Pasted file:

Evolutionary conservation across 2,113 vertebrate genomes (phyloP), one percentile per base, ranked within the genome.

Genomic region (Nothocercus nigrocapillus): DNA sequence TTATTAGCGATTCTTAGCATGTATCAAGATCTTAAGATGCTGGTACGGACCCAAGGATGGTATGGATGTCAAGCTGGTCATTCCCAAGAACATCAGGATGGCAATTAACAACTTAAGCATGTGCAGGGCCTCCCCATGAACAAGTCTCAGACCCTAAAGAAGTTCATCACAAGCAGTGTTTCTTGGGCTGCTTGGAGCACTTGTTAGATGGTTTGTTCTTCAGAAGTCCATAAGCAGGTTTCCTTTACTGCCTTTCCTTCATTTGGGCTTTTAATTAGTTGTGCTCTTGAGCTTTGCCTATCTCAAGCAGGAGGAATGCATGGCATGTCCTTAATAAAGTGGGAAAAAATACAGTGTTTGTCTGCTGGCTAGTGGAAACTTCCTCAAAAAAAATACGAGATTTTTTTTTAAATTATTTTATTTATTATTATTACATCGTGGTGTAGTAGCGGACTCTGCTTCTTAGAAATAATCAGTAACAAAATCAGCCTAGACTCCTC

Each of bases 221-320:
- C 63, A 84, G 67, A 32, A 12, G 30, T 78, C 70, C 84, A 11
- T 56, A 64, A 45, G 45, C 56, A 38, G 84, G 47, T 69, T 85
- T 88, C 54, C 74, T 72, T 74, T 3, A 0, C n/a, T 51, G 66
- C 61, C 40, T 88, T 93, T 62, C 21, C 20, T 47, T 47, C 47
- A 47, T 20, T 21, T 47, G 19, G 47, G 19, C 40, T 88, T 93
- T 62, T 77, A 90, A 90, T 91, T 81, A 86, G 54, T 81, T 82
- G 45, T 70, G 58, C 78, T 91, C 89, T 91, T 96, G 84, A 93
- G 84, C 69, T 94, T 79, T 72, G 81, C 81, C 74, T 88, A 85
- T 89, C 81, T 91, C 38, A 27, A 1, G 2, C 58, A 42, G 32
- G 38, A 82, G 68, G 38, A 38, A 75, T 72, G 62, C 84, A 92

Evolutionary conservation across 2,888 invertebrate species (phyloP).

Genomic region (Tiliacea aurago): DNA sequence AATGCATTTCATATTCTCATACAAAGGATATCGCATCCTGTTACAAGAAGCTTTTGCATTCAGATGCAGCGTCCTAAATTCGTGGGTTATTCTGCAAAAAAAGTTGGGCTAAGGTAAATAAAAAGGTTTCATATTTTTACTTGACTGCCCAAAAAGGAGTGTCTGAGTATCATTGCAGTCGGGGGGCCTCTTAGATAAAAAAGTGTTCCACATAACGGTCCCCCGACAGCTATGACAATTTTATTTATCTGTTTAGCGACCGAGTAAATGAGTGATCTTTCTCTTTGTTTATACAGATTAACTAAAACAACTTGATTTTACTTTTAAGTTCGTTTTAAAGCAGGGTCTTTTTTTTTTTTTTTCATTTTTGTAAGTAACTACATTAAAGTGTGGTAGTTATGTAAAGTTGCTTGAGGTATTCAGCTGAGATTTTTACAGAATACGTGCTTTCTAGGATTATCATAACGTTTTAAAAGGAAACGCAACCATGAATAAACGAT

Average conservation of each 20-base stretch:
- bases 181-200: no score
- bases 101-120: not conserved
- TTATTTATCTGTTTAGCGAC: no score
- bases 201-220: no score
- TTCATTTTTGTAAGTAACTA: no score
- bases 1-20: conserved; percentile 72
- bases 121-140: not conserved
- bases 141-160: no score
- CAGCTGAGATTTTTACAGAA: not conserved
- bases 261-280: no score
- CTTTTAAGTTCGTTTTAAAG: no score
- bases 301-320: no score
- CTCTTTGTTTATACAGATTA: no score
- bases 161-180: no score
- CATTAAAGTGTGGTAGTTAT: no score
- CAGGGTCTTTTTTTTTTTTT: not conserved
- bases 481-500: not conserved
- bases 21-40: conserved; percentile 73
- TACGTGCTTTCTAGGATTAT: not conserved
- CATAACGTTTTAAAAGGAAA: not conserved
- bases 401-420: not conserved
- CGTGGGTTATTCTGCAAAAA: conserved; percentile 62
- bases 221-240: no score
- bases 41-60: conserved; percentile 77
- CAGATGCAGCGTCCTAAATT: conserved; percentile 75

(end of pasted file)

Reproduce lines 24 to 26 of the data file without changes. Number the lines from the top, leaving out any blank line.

- bases 141-160: no score
- CAGCTGAGATTTTTACAGAA: not conserved
- bases 261-280: no score